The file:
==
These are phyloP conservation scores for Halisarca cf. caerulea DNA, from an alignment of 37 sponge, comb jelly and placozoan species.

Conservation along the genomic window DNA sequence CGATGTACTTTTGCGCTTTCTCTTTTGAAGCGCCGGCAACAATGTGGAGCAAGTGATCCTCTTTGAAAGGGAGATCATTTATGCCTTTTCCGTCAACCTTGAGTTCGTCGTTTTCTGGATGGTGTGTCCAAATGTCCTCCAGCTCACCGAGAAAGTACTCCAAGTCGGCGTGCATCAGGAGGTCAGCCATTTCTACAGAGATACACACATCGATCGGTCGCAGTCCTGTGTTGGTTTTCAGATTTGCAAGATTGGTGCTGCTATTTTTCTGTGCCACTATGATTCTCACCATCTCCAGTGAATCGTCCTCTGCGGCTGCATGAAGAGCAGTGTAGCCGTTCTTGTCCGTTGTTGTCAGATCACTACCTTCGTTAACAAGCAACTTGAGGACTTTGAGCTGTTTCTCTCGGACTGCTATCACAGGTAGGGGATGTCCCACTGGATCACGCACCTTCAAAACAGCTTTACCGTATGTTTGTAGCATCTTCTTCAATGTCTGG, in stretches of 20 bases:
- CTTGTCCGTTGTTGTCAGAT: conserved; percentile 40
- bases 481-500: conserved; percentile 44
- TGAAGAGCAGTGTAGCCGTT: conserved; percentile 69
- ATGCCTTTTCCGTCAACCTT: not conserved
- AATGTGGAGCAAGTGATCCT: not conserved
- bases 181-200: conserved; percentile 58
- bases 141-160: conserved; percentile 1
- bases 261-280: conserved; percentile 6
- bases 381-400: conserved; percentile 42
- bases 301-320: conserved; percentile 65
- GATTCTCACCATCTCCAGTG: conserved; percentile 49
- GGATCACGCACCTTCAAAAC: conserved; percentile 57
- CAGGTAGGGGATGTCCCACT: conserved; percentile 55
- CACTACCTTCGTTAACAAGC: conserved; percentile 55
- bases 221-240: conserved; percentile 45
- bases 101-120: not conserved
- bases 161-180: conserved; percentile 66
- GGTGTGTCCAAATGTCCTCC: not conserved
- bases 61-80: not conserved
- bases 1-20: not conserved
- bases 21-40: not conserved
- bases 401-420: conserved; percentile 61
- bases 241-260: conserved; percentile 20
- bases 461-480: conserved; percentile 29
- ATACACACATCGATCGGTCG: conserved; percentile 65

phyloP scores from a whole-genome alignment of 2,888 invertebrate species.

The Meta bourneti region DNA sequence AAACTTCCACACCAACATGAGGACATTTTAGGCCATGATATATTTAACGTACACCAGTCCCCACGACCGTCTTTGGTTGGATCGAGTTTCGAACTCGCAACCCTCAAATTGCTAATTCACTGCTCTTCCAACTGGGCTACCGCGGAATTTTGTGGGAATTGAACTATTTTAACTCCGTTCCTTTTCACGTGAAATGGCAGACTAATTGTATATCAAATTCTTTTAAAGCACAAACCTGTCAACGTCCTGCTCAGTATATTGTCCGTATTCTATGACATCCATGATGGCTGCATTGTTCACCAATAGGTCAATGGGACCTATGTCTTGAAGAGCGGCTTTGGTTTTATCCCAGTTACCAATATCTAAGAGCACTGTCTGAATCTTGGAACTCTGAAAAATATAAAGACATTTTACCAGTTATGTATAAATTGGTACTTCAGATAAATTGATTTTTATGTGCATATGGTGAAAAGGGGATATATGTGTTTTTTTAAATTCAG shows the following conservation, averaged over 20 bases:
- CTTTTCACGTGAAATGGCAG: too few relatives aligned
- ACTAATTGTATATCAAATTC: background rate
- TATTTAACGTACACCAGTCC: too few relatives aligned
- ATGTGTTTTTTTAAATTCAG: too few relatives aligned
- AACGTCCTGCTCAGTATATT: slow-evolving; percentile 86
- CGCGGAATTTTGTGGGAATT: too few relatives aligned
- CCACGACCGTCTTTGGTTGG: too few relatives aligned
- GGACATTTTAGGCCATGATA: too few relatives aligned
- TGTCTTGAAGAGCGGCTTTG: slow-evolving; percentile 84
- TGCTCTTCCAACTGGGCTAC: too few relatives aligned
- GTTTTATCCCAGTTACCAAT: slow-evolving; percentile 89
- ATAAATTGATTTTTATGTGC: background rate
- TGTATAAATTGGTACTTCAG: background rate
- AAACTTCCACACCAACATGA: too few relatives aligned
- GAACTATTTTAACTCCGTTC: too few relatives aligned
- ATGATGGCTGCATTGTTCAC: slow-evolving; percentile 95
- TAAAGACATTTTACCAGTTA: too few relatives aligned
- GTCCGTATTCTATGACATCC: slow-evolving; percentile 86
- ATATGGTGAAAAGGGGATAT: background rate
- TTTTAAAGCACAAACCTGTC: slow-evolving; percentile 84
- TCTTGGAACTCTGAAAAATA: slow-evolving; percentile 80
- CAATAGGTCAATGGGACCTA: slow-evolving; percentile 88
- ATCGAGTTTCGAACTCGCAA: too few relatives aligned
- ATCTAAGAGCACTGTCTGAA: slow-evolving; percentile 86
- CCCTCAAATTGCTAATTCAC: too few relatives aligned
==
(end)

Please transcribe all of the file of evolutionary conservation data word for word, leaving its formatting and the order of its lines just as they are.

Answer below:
These are phyloP conservation scores for Halisarca cf. caerulea DNA, from an alignment of 37 sponge, comb jelly and placozoan species.

Conservation along the genomic window DNA sequence CGATGTACTTTTGCGCTTTCTCTTTTGAAGCGCCGGCAACAATGTGGAGCAAGTGATCCTCTTTGAAAGGGAGATCATTTATGCCTTTTCCGTCAACCTTGAGTTCGTCGTTTTCTGGATGGTGTGTCCAAATGTCCTCCAGCTCACCGAGAAAGTACTCCAAGTCGGCGTGCATCAGGAGGTCAGCCATTTCTACAGAGATACACACATCGATCGGTCGCAGTCCTGTGTTGGTTTTCAGATTTGCAAGATTGGTGCTGCTATTTTTCTGTGCCACTATGATTCTCACCATCTCCAGTGAATCGTCCTCTGCGGCTGCATGAAGAGCAGTGTAGCCGTTCTTGTCCGTTGTTGTCAGATCACTACCTTCGTTAACAAGCAACTTGAGGACTTTGAGCTGTTTCTCTCGGACTGCTATCACAGGTAGGGGATGTCCCACTGGATCACGCACCTTCAAAACAGCTTTACCGTATGTTTGTAGCATCTTCTTCAATGTCTGG, in stretches of 20 bases:
- CTTGTCCGTTGTTGTCAGAT: conserved; percentile 40
- bases 481-500: conserved; percentile 44
- TGAAGAGCAGTGTAGCCGTT: conserved; percentile 69
- ATGCCTTTTCCGTCAACCTT: not conserved
- AATGTGGAGCAAGTGATCCT: not conserved
- bases 181-200: conserved; percentile 58
- bases 141-160: conserved; percentile 1
- bases 261-280: conserved; percentile 6
- bases 381-400: conserved; percentile 42
- bases 301-320: conserved; percentile 65
- GATTCTCACCATCTCCAGTG: conserved; percentile 49
- GGATCACGCACCTTCAAAAC: conserved; percentile 57
- CAGGTAGGGGATGTCCCACT: conserved; percentile 55
- CACTACCTTCGTTAACAAGC: conserved; percentile 55
- bases 221-240: conserved; percentile 45
- bases 101-120: not conserved
- bases 161-180: conserved; percentile 66
- GGTGTGTCCAAATGTCCTCC: not conserved
- bases 61-80: not conserved
- bases 1-20: not conserved
- bases 21-40: not conserved
- bases 401-420: conserved; percentile 61
- bases 241-260: conserved; percentile 20
- bases 461-480: conserved; percentile 29
- ATACACACATCGATCGGTCG: conserved; percentile 65

phyloP scores from a whole-genome alignment of 2,888 invertebrate species.

The Meta bourneti region DNA sequence AAACTTCCACACCAACATGAGGACATTTTAGGCCATGATATATTTAACGTACACCAGTCCCCACGACCGTCTTTGGTTGGATCGAGTTTCGAACTCGCAACCCTCAAATTGCTAATTCACTGCTCTTCCAACTGGGCTACCGCGGAATTTTGTGGGAATTGAACTATTTTAACTCCGTTCCTTTTCACGTGAAATGGCAGACTAATTGTATATCAAATTCTTTTAAAGCACAAACCTGTCAACGTCCTGCTCAGTATATTGTCCGTATTCTATGACATCCATGATGGCTGCATTGTTCACCAATAGGTCAATGGGACCTATGTCTTGAAGAGCGGCTTTGGTTTTATCCCAGTTACCAATATCTAAGAGCACTGTCTGAATCTTGGAACTCTGAAAAATATAAAGACATTTTACCAGTTATGTATAAATTGGTACTTCAGATAAATTGATTTTTATGTGCATATGGTGAAAAGGGGATATATGTGTTTTTTTAAATTCAG shows the following conservation, averaged over 20 bases:
- CTTTTCACGTGAAATGGCAG: too few relatives aligned
- ACTAATTGTATATCAAATTC: background rate
- TATTTAACGTACACCAGTCC: too few relatives aligned
- ATGTGTTTTTTTAAATTCAG: too few relatives aligned
- AACGTCCTGCTCAGTATATT: slow-evolving; percentile 86
- CGCGGAATTTTGTGGGAATT: too few relatives aligned
- CCACGACCGTCTTTGGTTGG: too few relatives aligned
- GGACATTTTAGGCCATGATA: too few relatives aligned
- TGTCTTGAAGAGCGGCTTTG: slow-evolving; percentile 84
- TGCTCTTCCAACTGGGCTAC: too few relatives aligned
- GTTTTATCCCAGTTACCAAT: slow-evolving; percentile 89
- ATAAATTGATTTTTATGTGC: background rate
- TGTATAAATTGGTACTTCAG: background rate
- AAACTTCCACACCAACATGA: too few relatives aligned
- GAACTATTTTAACTCCGTTC: too few relatives aligned
- ATGATGGCTGCATTGTTCAC: slow-evolving; percentile 95
- TAAAGACATTTTACCAGTTA: too few relatives aligned
- GTCCGTATTCTATGACATCC: slow-evolving; percentile 86
- ATATGGTGAAAAGGGGATAT: background rate
- TTTTAAAGCACAAACCTGTC: slow-evolving; percentile 84
- TCTTGGAACTCTGAAAAATA: slow-evolving; percentile 80
- CAATAGGTCAATGGGACCTA: slow-evolving; percentile 88
- ATCGAGTTTCGAACTCGCAA: too few relatives aligned
- ATCTAAGAGCACTGTCTGAA: slow-evolving; percentile 86
- CCCTCAAATTGCTAATTCAC: too few relatives aligned